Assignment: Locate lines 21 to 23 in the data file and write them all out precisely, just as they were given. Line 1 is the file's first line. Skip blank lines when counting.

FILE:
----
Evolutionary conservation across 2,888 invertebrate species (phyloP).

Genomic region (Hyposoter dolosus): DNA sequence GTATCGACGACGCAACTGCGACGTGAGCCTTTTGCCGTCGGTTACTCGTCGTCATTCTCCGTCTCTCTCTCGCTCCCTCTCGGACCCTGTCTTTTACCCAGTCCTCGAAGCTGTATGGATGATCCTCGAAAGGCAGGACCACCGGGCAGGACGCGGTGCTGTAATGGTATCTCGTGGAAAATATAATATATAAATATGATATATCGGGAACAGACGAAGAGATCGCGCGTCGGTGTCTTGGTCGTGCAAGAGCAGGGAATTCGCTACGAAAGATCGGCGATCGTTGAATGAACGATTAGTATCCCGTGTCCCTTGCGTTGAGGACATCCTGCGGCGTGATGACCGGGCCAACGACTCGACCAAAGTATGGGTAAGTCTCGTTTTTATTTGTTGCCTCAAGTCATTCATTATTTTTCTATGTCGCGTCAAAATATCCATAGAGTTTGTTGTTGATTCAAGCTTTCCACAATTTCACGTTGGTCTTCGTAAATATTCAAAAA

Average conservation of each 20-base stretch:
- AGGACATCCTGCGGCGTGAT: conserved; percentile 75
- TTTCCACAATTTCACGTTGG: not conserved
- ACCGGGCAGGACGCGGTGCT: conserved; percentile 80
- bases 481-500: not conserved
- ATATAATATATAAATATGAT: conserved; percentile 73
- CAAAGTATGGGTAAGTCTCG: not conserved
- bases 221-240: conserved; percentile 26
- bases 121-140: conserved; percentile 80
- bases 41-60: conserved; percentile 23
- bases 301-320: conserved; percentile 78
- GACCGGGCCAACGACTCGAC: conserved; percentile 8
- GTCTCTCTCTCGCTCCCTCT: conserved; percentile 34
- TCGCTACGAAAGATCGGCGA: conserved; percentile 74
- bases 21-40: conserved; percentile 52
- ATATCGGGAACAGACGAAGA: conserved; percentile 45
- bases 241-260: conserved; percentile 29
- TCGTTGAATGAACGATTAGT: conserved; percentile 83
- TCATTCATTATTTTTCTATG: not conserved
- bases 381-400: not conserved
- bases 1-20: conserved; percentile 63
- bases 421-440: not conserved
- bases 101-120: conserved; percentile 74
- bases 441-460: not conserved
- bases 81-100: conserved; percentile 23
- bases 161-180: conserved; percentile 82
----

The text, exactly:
- TCATTCATTATTTTTCTATG: not conserved
- bases 381-400: not conserved
- bases 1-20: conserved; percentile 63